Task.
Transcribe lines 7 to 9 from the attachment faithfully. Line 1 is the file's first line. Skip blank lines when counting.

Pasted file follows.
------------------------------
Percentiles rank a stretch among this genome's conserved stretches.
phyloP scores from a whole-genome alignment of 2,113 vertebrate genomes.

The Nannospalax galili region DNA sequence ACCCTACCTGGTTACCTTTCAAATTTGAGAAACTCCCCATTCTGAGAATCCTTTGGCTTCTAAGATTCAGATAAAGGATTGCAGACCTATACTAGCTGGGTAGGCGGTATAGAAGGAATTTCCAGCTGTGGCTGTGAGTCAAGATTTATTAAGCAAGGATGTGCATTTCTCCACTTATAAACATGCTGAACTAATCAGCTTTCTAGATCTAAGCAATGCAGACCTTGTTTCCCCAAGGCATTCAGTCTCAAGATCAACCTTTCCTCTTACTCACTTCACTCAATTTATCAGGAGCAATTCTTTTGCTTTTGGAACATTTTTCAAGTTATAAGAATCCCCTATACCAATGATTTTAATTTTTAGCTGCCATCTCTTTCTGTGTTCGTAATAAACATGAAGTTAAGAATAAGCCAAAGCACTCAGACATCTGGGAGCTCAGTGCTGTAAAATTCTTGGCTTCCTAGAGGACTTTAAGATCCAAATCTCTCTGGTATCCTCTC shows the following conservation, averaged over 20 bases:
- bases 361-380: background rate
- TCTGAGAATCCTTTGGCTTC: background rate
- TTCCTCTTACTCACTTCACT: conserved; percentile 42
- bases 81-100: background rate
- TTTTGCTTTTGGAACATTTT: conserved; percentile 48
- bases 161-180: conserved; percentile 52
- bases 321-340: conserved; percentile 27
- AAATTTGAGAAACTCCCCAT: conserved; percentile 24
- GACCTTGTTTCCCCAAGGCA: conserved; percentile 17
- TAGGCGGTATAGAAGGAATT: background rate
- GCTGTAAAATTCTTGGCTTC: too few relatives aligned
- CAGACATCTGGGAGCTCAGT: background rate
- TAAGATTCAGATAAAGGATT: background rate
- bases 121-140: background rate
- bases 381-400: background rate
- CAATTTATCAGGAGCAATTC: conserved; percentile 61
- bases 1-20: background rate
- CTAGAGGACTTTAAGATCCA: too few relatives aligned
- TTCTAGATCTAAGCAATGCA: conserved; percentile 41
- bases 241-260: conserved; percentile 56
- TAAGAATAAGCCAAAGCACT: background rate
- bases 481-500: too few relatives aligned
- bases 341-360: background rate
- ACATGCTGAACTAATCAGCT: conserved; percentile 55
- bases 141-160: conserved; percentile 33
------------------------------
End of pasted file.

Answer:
- bases 81-100: background rate
- TTTTGCTTTTGGAACATTTT: conserved; percentile 48
- bases 161-180: conserved; percentile 52